Hi! Now, I'm back again to another post on PPL series. This time I will share my thoughts about testing and Test Driven Development (TDD) on my software engineering project. This post will only dive a little as to show how we implemented it. So, don't put so much expectation, mkay?
Testing has always been an important part of software engineering discipline. Through executing the system under test in specific ways, it tries to uncover bugs lurking in the corner and verify that the system is running correctly. I've put a nice image of Software Testing Life Cycle at the top of the post, but it only serves its purpose as hero image. I won't delve to the topic of testing lifecycle because its pretty standard and I think everyone had already use it subconciously. In turn, I will tell you about testing methods that we use in PPL. They are user acceptance test, unit test, lint test and static analysis.
User acceptance test (UAT) is done as a part of sprint review per Scrum framework by letting the tester, in this case user or any relevant stakeholder, interact with the system. In turn, the rest of the tests is automated as part of Continous Integration (CI) or anytime anyone would like to run them. Running those tests as part of CI makes sure that every version is up to standard. This is especially true for my team as we are required to implement TDD.
Test Driven Development
For the uninitiated, TDD is a software development methodology that requires developer to turn technical requirements into specific test cases first before making changes that will fulfill those requirements. This test-first programming concept is not new however, as similar concept is also made in Extreme Programming (XP). Even Kent Beck himself, one of the most known figure in XP and TDD, attributed his work to only rediscovering TDD as similar concept has been used way way before in some ancient programming books and subconciously by senior programmers.
The modern TDD cycle nowadays looks like this:
- Add tests. Turn the requirement into runnable test cases.
- Run test to see if the tests fail (bonus point to put this version into version control first).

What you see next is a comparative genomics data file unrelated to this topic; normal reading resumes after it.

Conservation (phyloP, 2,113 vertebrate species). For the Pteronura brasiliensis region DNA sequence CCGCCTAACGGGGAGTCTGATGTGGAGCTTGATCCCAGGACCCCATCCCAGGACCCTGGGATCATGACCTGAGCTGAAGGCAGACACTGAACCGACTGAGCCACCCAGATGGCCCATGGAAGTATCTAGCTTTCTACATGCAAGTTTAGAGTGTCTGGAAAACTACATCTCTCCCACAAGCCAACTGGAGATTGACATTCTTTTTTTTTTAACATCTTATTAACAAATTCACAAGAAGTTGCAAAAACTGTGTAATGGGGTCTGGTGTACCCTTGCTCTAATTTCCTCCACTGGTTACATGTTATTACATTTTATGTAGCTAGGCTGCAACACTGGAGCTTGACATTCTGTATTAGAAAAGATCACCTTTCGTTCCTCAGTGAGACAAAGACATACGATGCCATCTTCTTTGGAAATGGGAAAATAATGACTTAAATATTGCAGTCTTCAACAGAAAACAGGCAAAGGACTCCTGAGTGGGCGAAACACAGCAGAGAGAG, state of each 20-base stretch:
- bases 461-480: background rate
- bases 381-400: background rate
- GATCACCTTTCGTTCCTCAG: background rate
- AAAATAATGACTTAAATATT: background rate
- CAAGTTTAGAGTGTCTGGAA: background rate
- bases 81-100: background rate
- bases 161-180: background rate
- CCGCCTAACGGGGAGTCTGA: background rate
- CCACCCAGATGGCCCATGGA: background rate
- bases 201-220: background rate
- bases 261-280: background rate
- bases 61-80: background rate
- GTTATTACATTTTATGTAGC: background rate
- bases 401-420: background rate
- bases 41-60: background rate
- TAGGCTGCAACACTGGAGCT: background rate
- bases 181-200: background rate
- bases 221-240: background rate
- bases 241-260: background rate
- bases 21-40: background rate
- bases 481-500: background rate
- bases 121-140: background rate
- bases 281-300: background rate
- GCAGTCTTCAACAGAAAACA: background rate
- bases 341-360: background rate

- Write the required functionality.
- Run tests to see if the tests pass.
- Refactor the code base as needed. One such cases is when making small changes becomes too tedious as the units (class/function/method) becomes too large and requires too many code/test changes.
Merely repeat these steps to perform TDD.
The advertised benefits for implementing TDD includes encouraging developers to define how to use their class/function/method and their expected output/side effect by writing unit test. Some even argue that these "definitions" can also serve as a kind of document that developer can look up to. TDD obviously also produces better test coverage that in turn proportional to higher code quality, to a certain extent.
Another interesting effect TDD does is how it encourages developer to make changes just enough to pass the test. This tendency to keep changes small, simple, and limited to only related units is claimed to produces cleaner and cleaner design than is achieved by other methods.
Where TDD falls short
Of course oppossing arguments exist too. Most people claiming against TDD will most likely complain about it being too slow or something along the way. Its event worse for those who just started or learning. Performing TDD requires the developer to be familiar with testing tools such as assertion and mocking on top of the tools needed to implement the actual requirement.
Other problems that may arise when performing TDD is when the requirements can change often. Thus, Developer needs to rewrite their tests again as long as the requirement is not final. Though it seems normal, but this can be very inefficient for design that needs a lot of prototyping. One such case can be made to compare framework user and library developer. For framework user much of the coding/testing pattern has been estahblished so there are already lots of samples online and its fairly easy to write tests. Meanwhile, library developers more often needs to deal with introducing new level of abstraction, or larger structure bigger than a unit that needs multiple times of code refactoring to be implemented TDD way.
Most of my claims above is made observation on my own projects and other blogposts online. I feel firsthand how nice it is to perform TDD on my Django project using the provided testing library. Though, it kinda feel more like integration test more than unit test as Django's testing library already mocks client request, database connection and vice versa. On the other hand there is also a component in my project that I write as a library albeit still in one repository with the rest of the code. This library is written without TDD most of the time because it required me some time to do prototyping.
So, what? TDD is a nice dicipline to follow, but it doesn't perfect for every situation in existance. Rules are meant to be broken anyway. Knowing when to break them however is essential.